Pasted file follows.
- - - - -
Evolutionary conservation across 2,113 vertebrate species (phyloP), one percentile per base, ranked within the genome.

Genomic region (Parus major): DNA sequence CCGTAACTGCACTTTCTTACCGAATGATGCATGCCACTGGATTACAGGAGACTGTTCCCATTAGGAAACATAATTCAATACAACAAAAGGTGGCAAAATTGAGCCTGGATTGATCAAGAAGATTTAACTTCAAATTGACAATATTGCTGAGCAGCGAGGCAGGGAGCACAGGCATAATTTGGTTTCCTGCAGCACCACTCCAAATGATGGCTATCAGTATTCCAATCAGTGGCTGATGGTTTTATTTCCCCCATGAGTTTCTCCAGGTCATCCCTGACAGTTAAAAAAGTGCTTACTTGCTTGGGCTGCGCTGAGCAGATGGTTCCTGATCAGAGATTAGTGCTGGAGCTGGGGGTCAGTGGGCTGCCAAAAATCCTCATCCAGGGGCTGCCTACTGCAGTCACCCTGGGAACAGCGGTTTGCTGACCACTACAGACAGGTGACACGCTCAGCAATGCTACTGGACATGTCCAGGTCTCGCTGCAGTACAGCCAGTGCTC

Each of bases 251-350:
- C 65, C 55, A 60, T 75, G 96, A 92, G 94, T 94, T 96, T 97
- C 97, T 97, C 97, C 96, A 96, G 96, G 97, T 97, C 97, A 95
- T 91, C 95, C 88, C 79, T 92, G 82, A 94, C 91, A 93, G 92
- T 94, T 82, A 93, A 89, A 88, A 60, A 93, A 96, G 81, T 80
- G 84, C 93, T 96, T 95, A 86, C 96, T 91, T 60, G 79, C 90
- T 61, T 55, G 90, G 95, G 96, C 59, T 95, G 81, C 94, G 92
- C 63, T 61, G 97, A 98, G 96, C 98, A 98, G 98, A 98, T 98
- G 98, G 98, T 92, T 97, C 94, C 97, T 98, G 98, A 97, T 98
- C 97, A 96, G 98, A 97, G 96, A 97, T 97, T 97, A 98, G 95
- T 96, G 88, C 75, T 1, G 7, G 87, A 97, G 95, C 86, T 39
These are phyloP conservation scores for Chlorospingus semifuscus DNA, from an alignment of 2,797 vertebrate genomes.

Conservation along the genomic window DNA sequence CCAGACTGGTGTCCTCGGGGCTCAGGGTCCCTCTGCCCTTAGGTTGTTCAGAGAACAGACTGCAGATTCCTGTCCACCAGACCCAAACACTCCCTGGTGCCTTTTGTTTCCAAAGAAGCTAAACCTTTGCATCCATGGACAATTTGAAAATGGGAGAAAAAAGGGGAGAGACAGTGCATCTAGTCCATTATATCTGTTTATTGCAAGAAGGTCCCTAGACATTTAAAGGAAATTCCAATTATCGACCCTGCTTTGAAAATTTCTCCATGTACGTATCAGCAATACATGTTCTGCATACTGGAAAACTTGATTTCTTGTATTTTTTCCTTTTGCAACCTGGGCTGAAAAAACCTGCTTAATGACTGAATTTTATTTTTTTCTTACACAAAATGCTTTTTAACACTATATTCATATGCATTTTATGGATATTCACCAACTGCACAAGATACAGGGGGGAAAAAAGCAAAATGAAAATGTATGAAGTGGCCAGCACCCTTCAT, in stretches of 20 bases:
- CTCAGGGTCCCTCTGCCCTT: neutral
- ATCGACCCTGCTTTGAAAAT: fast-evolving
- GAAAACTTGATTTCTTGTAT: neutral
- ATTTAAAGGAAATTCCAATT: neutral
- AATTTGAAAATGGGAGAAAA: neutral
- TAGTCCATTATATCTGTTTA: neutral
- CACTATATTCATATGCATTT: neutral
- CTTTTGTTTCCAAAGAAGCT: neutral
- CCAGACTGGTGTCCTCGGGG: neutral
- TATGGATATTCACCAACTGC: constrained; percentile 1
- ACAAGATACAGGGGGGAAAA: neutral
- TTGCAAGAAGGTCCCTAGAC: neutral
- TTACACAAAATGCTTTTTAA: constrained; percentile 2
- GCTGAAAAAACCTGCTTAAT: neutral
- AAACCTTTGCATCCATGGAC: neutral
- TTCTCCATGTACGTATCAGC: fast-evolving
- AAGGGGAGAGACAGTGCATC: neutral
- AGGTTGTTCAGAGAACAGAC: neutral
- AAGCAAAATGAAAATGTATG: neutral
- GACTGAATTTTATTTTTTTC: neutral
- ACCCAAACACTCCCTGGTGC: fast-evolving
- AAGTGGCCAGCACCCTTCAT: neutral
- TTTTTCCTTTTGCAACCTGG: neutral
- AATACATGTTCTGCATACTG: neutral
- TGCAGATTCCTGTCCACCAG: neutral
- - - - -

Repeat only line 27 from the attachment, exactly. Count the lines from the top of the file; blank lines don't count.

- TTGCAAGAAGGTCCCTAGAC: neutral